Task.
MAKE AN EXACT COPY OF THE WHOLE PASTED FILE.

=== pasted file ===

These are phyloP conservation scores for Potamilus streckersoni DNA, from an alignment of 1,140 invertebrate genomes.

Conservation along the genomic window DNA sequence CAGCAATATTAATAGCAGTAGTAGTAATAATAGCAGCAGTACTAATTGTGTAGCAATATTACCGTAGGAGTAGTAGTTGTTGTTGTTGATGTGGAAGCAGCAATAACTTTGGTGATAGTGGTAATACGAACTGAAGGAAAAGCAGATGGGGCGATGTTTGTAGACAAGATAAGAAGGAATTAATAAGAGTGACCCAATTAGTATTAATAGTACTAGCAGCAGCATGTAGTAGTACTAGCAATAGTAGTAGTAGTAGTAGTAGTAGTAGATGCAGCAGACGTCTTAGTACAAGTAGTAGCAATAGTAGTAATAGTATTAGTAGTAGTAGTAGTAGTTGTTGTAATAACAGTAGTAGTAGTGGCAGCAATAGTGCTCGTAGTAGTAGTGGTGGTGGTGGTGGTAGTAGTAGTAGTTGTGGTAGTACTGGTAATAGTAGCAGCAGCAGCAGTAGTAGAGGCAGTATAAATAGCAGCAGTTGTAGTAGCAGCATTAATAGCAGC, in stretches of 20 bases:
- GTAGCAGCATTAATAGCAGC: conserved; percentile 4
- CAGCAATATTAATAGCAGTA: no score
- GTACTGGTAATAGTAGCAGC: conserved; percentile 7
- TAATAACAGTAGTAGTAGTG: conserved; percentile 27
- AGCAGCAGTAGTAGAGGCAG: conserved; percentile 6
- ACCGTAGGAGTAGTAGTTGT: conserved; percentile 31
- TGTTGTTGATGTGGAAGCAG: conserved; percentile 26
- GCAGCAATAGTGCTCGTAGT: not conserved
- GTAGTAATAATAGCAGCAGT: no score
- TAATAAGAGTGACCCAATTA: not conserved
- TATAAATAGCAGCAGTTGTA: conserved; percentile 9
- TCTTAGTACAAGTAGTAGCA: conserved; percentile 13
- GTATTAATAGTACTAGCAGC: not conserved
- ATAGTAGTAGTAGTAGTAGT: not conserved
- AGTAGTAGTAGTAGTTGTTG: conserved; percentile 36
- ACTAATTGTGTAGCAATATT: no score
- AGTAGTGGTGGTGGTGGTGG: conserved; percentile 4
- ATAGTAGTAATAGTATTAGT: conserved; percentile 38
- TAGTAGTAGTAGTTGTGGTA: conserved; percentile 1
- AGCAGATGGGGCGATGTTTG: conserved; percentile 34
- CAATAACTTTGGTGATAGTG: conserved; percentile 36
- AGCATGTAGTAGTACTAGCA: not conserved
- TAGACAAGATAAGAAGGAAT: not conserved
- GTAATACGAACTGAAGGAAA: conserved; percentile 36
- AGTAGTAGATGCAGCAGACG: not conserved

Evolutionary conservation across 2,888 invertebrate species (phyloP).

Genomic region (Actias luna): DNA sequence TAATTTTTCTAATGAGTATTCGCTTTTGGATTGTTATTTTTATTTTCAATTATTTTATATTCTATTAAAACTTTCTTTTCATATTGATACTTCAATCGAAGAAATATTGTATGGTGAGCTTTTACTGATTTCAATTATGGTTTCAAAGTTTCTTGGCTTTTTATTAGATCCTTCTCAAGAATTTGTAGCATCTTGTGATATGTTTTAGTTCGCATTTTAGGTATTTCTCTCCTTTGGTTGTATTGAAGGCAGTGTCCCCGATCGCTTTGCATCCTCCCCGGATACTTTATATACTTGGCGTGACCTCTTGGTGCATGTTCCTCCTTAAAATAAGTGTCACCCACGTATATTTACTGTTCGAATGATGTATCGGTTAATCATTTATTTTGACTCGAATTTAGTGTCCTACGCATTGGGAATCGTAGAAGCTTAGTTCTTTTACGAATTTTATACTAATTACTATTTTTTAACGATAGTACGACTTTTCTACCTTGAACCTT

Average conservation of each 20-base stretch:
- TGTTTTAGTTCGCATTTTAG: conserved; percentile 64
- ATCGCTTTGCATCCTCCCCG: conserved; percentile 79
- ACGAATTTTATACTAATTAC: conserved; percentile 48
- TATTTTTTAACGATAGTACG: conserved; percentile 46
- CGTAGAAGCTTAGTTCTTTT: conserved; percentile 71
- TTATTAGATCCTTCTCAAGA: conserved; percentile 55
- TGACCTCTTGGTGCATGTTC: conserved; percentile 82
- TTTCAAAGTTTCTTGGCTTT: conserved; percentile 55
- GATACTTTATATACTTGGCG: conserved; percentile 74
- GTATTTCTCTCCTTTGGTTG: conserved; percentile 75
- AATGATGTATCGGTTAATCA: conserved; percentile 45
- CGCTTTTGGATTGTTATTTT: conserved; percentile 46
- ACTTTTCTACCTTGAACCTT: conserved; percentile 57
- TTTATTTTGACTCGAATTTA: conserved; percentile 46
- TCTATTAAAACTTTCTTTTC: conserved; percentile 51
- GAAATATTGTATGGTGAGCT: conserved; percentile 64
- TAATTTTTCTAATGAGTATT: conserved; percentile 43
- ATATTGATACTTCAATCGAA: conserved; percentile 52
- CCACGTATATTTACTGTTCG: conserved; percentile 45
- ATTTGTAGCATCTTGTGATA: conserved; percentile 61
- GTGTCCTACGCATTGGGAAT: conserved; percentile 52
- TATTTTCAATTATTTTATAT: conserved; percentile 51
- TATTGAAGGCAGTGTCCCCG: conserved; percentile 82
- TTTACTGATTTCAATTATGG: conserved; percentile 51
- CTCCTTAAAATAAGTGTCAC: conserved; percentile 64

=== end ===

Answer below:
These are phyloP conservation scores for Potamilus streckersoni DNA, from an alignment of 1,140 invertebrate genomes.

Conservation along the genomic window DNA sequence CAGCAATATTAATAGCAGTAGTAGTAATAATAGCAGCAGTACTAATTGTGTAGCAATATTACCGTAGGAGTAGTAGTTGTTGTTGTTGATGTGGAAGCAGCAATAACTTTGGTGATAGTGGTAATACGAACTGAAGGAAAAGCAGATGGGGCGATGTTTGTAGACAAGATAAGAAGGAATTAATAAGAGTGACCCAATTAGTATTAATAGTACTAGCAGCAGCATGTAGTAGTACTAGCAATAGTAGTAGTAGTAGTAGTAGTAGTAGATGCAGCAGACGTCTTAGTACAAGTAGTAGCAATAGTAGTAATAGTATTAGTAGTAGTAGTAGTAGTTGTTGTAATAACAGTAGTAGTAGTGGCAGCAATAGTGCTCGTAGTAGTAGTGGTGGTGGTGGTGGTAGTAGTAGTAGTTGTGGTAGTACTGGTAATAGTAGCAGCAGCAGCAGTAGTAGAGGCAGTATAAATAGCAGCAGTTGTAGTAGCAGCATTAATAGCAGC, in stretches of 20 bases:
- GTAGCAGCATTAATAGCAGC: conserved; percentile 4
- CAGCAATATTAATAGCAGTA: no score
- GTACTGGTAATAGTAGCAGC: conserved; percentile 7
- TAATAACAGTAGTAGTAGTG: conserved; percentile 27
- AGCAGCAGTAGTAGAGGCAG: conserved; percentile 6
- ACCGTAGGAGTAGTAGTTGT: conserved; percentile 31
- TGTTGTTGATGTGGAAGCAG: conserved; percentile 26
- GCAGCAATAGTGCTCGTAGT: not conserved
- GTAGTAATAATAGCAGCAGT: no score
- TAATAAGAGTGACCCAATTA: not conserved
- TATAAATAGCAGCAGTTGTA: conserved; percentile 9
- TCTTAGTACAAGTAGTAGCA: conserved; percentile 13
- GTATTAATAGTACTAGCAGC: not conserved
- ATAGTAGTAGTAGTAGTAGT: not conserved
- AGTAGTAGTAGTAGTTGTTG: conserved; percentile 36
- ACTAATTGTGTAGCAATATT: no score
- AGTAGTGGTGGTGGTGGTGG: conserved; percentile 4
- ATAGTAGTAATAGTATTAGT: conserved; percentile 38
- TAGTAGTAGTAGTTGTGGTA: conserved; percentile 1
- AGCAGATGGGGCGATGTTTG: conserved; percentile 34
- CAATAACTTTGGTGATAGTG: conserved; percentile 36
- AGCATGTAGTAGTACTAGCA: not conserved
- TAGACAAGATAAGAAGGAAT: not conserved
- GTAATACGAACTGAAGGAAA: conserved; percentile 36
- AGTAGTAGATGCAGCAGACG: not conserved

Evolutionary conservation across 2,888 invertebrate species (phyloP).

Genomic region (Actias luna): DNA sequence TAATTTTTCTAATGAGTATTCGCTTTTGGATTGTTATTTTTATTTTCAATTATTTTATATTCTATTAAAACTTTCTTTTCATATTGATACTTCAATCGAAGAAATATTGTATGGTGAGCTTTTACTGATTTCAATTATGGTTTCAAAGTTTCTTGGCTTTTTATTAGATCCTTCTCAAGAATTTGTAGCATCTTGTGATATGTTTTAGTTCGCATTTTAGGTATTTCTCTCCTTTGGTTGTATTGAAGGCAGTGTCCCCGATCGCTTTGCATCCTCCCCGGATACTTTATATACTTGGCGTGACCTCTTGGTGCATGTTCCTCCTTAAAATAAGTGTCACCCACGTATATTTACTGTTCGAATGATGTATCGGTTAATCATTTATTTTGACTCGAATTTAGTGTCCTACGCATTGGGAATCGTAGAAGCTTAGTTCTTTTACGAATTTTATACTAATTACTATTTTTTAACGATAGTACGACTTTTCTACCTTGAACCTT

Average conservation of each 20-base stretch:
- TGTTTTAGTTCGCATTTTAG: conserved; percentile 64
- ATCGCTTTGCATCCTCCCCG: conserved; percentile 79
- ACGAATTTTATACTAATTAC: conserved; percentile 48
- TATTTTTTAACGATAGTACG: conserved; percentile 46
- CGTAGAAGCTTAGTTCTTTT: conserved; percentile 71
- TTATTAGATCCTTCTCAAGA: conserved; percentile 55
- TGACCTCTTGGTGCATGTTC: conserved; percentile 82
- TTTCAAAGTTTCTTGGCTTT: conserved; percentile 55
- GATACTTTATATACTTGGCG: conserved; percentile 74
- GTATTTCTCTCCTTTGGTTG: conserved; percentile 75
- AATGATGTATCGGTTAATCA: conserved; percentile 45
- CGCTTTTGGATTGTTATTTT: conserved; percentile 46
- ACTTTTCTACCTTGAACCTT: conserved; percentile 57
- TTTATTTTGACTCGAATTTA: conserved; percentile 46
- TCTATTAAAACTTTCTTTTC: conserved; percentile 51
- GAAATATTGTATGGTGAGCT: conserved; percentile 64
- TAATTTTTCTAATGAGTATT: conserved; percentile 43
- ATATTGATACTTCAATCGAA: conserved; percentile 52
- CCACGTATATTTACTGTTCG: conserved; percentile 45
- ATTTGTAGCATCTTGTGATA: conserved; percentile 61
- GTGTCCTACGCATTGGGAAT: conserved; percentile 52
- TATTTTCAATTATTTTATAT: conserved; percentile 51
- TATTGAAGGCAGTGTCCCCG: conserved; percentile 82
- TTTACTGATTTCAATTATGG: conserved; percentile 51
- CTCCTTAAAATAAGTGTCAC: conserved; percentile 64